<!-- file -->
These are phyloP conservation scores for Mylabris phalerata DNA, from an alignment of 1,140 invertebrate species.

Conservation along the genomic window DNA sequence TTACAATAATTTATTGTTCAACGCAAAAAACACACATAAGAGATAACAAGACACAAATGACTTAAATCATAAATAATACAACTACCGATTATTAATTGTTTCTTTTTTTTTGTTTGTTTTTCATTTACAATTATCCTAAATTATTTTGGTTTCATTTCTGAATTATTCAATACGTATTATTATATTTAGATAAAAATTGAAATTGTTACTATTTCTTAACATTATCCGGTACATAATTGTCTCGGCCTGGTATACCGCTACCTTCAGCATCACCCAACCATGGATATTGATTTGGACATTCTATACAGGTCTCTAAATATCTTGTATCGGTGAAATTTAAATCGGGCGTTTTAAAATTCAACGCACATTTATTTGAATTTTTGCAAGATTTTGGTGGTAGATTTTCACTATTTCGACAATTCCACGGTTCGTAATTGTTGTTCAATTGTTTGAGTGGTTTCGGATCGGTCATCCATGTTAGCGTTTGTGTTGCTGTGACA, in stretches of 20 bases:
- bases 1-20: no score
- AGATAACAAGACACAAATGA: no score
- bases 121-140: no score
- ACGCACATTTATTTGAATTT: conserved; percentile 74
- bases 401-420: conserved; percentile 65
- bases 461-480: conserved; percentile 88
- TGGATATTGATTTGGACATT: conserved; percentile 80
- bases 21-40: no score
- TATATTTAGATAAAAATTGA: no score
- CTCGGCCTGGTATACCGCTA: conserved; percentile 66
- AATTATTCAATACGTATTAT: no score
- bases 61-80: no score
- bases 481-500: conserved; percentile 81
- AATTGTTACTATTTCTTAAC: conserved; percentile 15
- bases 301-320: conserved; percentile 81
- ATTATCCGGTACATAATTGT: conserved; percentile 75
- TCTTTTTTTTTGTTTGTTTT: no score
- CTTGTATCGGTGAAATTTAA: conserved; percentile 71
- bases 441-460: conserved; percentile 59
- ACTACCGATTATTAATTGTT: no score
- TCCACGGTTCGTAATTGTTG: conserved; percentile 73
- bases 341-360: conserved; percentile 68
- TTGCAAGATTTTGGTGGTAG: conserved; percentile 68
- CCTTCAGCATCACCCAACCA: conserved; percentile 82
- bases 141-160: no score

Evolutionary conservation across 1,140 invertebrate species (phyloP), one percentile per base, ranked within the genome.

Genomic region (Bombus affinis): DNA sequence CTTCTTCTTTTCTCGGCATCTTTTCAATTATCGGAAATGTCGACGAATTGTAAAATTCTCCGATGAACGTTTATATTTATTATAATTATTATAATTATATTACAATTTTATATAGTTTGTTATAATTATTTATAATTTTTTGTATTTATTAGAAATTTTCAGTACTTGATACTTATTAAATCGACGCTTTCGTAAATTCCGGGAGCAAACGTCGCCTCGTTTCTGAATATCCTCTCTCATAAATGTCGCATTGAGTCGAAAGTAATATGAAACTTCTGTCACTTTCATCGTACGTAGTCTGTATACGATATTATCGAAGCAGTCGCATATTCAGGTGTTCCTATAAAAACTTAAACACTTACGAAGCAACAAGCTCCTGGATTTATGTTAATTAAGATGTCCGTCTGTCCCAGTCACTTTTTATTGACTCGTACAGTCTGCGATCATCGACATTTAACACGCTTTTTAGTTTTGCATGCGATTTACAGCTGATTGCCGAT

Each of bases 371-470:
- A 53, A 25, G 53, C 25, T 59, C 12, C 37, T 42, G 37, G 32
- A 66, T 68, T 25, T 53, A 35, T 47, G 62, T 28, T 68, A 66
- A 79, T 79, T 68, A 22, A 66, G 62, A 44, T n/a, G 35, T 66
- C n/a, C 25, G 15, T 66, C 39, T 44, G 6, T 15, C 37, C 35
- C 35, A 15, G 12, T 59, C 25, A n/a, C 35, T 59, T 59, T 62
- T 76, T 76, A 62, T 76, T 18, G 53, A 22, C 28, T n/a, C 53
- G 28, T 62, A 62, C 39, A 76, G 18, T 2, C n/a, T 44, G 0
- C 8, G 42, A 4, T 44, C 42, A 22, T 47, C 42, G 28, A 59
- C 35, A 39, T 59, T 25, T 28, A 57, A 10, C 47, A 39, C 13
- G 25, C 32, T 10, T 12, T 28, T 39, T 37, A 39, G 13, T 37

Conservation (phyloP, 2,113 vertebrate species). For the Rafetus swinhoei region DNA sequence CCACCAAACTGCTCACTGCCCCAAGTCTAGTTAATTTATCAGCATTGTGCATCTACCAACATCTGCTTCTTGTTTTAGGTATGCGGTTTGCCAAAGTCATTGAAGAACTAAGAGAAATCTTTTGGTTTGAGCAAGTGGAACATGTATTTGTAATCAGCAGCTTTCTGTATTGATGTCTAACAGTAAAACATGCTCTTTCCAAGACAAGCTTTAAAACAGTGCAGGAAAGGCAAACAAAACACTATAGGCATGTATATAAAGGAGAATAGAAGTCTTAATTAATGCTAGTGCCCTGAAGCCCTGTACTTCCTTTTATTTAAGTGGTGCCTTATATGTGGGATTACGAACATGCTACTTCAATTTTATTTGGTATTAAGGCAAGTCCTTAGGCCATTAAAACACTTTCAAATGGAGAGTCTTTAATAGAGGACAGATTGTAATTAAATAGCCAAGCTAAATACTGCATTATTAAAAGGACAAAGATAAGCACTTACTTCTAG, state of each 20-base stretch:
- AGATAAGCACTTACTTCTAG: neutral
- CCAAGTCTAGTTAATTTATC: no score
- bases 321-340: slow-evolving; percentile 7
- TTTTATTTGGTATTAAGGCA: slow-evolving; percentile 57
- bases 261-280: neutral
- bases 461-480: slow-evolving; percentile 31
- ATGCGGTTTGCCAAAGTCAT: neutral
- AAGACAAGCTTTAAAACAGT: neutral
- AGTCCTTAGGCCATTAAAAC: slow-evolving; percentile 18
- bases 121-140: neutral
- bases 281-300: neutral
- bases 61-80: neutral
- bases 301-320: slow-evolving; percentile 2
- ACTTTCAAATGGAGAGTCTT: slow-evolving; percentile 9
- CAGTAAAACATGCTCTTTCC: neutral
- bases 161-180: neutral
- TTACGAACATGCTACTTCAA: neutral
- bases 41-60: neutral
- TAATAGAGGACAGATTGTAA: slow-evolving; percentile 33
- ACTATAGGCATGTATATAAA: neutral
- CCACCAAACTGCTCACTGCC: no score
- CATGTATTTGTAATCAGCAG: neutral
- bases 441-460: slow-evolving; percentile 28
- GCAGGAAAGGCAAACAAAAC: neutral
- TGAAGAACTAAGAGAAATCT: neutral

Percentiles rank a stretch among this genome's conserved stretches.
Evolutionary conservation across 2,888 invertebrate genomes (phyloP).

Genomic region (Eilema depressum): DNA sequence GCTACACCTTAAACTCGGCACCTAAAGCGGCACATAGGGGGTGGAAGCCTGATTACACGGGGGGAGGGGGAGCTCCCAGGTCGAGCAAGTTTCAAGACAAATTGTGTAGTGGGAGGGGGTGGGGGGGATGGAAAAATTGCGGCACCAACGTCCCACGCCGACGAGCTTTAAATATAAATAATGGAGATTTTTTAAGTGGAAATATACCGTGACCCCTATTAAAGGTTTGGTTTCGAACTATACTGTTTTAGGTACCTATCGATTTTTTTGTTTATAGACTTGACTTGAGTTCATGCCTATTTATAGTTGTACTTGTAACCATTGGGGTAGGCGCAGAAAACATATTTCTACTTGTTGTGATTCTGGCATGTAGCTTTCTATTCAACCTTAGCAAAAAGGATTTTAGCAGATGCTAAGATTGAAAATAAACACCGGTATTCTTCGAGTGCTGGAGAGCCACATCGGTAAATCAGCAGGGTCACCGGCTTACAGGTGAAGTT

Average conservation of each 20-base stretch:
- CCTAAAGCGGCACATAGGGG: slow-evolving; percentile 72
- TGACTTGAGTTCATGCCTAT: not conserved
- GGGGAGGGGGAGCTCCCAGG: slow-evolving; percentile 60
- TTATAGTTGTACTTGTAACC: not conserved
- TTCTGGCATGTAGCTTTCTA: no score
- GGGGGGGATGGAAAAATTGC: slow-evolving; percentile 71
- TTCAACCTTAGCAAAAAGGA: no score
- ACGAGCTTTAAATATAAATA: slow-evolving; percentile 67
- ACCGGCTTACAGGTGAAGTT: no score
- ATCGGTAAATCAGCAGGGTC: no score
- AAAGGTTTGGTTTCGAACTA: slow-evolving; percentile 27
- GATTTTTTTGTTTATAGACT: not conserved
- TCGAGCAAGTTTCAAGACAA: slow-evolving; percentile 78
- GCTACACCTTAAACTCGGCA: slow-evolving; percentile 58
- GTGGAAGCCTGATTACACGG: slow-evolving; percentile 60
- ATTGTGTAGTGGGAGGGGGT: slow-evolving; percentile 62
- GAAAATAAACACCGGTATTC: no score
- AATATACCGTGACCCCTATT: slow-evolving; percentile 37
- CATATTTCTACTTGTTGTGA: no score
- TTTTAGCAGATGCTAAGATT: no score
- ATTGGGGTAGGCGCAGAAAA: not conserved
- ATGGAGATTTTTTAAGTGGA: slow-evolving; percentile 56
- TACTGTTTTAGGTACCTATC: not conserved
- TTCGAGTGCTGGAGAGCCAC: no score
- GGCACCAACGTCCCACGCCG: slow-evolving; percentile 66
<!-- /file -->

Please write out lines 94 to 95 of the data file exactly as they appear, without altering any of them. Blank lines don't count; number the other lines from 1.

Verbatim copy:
- TTCGAGTGCTGGAGAGCCAC: no score
- GGCACCAACGTCCCACGCCG: slow-evolving; percentile 66